Martin Willitts Jr was the 2014 International Dylan Thomas Award. He has been nominated for multiple Pushcart and Best of the Net Awards. He has over 20 chapbooks, plus 11 full-length collections including “How to Be Silent” (FutureCycle Press, 2016), and “Dylan Thomas and the Writer’s Shed” (FutureCycle Press, 2017).
“my mother said I am going now/when you are alone you will be alight” —
W.S. Merwin, Rain Light
the dark has taken the stairs
where our feet used to be
eventually snuffed out
hungry for more where it is less
the stairs are clouded night stars
a spine in the nowhere
the gone is gone
and cannot be replaced
taken as empty plates no one fills
broken promises no one can keep
ask no one where the nowhere is
they can tell you more than anyone
when a light goes out the present ends
He had been gone too long, the landscape
no longer familiar, people he no longer
recalls, how the light came over the hills
is now diluted. Even the details in his pockets
are not radiant anymore. The immensity
of the loss, the blanks needing filling, the ghosts
like a school bell silenced in the absence.
Memory is not elastic. It cannot handle change.
There is heat in the iced pond. A terrain of dreams
is beyond a worn weather-beaten fence.
Landmarks begin to register. He can begin again
all over again; all he needs to do is blend in
like the red barns and silos and replaced skies,
until the bad days are buried in faraway lands.
Loss and recovery can be perennials,
a continuance of compression,
those idiosyncrasies from heart’s confessional
and the land’s. If I plant well, well, the lessons
I learned too late in life might not survive.
I drive a seedling into the mulch, like a gift
to an unforgiving God, like a body that died
might revive. O, the mistakes. The ground rifts
when I dig, when there are bones in my hands,
the hours shift. There are times when I’m denied,
then others when a plant breaks surface, all plans
are realized, the earth keeps spinning. I have cried
in the wilderness, and now I am going to recover
like a seed is found, like winter, like a new lover.
If There Is No Road, Make one
Now you walk to where the road bends
where it never did before. Some roads
just start that way — no beginning, no end.
You arrive to the same startled indecision
of a deer while peeling bark off a tree,
hearing a click in the frost-mist glen —
the hidden part of the world is revealed.
Sometimes there is no glimpse of the past.
Sometimes there are only bees in the wind.
You love the promises the world brings—
all those hours filled with nothing; the intense
insects; the sky bending at the knees.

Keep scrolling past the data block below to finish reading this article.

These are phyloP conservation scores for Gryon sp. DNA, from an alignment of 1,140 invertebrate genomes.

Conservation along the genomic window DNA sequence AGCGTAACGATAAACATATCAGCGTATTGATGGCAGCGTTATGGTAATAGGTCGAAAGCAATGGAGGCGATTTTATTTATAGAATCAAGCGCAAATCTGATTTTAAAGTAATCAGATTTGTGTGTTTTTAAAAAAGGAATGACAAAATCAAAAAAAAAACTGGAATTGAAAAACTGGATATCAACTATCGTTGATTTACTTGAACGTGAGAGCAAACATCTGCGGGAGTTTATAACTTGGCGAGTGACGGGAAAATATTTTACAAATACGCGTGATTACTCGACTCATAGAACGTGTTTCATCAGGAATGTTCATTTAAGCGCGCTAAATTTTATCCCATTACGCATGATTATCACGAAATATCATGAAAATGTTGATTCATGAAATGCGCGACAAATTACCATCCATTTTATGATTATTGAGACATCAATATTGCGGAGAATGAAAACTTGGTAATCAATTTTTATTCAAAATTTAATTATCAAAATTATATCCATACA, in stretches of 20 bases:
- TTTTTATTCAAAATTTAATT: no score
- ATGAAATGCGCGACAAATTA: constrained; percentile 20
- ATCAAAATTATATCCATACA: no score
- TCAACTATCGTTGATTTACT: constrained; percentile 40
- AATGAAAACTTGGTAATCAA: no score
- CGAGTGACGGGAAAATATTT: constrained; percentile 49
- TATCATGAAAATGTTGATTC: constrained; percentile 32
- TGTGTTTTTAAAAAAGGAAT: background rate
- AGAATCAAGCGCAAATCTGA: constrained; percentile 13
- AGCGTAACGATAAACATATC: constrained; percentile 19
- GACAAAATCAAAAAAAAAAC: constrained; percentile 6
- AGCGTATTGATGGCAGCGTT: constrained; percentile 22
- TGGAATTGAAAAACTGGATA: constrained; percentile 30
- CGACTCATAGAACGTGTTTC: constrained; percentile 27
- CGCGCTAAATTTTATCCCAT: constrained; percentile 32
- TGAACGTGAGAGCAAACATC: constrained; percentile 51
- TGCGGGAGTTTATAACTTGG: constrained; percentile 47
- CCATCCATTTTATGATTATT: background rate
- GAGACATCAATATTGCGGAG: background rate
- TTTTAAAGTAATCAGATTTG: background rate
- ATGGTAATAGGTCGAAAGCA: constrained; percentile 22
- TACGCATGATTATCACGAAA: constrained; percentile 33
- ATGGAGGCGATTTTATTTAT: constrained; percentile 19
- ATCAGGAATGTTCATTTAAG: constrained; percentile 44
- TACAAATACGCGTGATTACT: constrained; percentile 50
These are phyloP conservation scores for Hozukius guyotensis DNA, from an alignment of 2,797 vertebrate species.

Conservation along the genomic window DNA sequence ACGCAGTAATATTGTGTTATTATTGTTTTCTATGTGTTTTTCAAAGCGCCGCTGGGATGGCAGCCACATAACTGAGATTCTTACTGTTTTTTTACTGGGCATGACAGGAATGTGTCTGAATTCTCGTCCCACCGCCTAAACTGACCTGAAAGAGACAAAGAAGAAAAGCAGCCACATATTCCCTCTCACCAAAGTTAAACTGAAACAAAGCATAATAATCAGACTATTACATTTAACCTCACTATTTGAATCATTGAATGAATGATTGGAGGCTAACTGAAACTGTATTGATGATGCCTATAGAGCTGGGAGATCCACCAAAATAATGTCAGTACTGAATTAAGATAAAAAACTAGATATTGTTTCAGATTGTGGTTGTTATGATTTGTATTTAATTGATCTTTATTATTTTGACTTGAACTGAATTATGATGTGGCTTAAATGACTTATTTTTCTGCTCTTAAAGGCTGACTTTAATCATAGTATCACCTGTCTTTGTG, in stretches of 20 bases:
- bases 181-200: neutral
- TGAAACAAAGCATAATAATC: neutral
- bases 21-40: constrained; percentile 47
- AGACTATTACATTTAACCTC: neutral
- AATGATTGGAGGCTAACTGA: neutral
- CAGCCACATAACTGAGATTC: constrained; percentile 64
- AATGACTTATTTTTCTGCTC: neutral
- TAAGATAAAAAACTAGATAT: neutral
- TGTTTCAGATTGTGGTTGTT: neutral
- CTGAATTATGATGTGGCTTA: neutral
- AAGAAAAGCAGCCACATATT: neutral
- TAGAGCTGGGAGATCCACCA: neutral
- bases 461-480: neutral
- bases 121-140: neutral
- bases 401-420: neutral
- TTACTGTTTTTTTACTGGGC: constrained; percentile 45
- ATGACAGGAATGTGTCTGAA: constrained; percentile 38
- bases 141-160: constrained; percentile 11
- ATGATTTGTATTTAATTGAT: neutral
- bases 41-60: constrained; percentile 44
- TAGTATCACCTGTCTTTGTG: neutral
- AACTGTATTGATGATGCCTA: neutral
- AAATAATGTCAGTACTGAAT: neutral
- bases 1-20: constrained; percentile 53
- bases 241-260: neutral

You find yourself under the roof of silence.
It is the sound of rain beading on a birch leaf.
In the deep alcoves of the heart, you know this —
a river diminishing, living dangerously
on the promise you will live forever. The truth is
never practice inattention — notice these signs.
Some say they are breaths from prophets
searching for the next mouth
like invisible butterflies searching for milkweed.
There are some who never look down, never notice
the road, insist there is none. Be the one guided
and guiding. Be the one listening and worth hearing.
When It Becomes Quieter
It is not the geese in the clouds leaving;
it is us.
When I arrived at that place
where it ran out of houses,
a river bent where I could not see.
The silence was not a normal silence
you might find in an empty church,
instead, there was a rustle of silence
in front of a waterfall
just before a river rushes to leap over.
How to Make Decisions
We lean out from a porch
to test the rain and know
it cannot last — a part of you,
the melancholy and holy part,
wishes it could.
One day we cannot stand the rain
or snow or heat or crickets at night;
we want to be drenched in them.
The deal with leaning out is
we can always lean-back, reflect
as our faces reflect rain, snow,
darkness, all the crazy emotions
belonging to us, inhabiting
and testing our emotions.
Some days, the stars pull into us;
other days shadows leap from the floors.
Some days the rivers are in that far place;
other days we are storms uprooting
and silencing the eddies. Not one moment
are we steady.
We are as solid as smoke in rain.
Sometimes the result of adding or subtracting
does not reach a logical conclusion;
so when we lean into the rain
it is to be both connected and disconnected
to understand where we belong.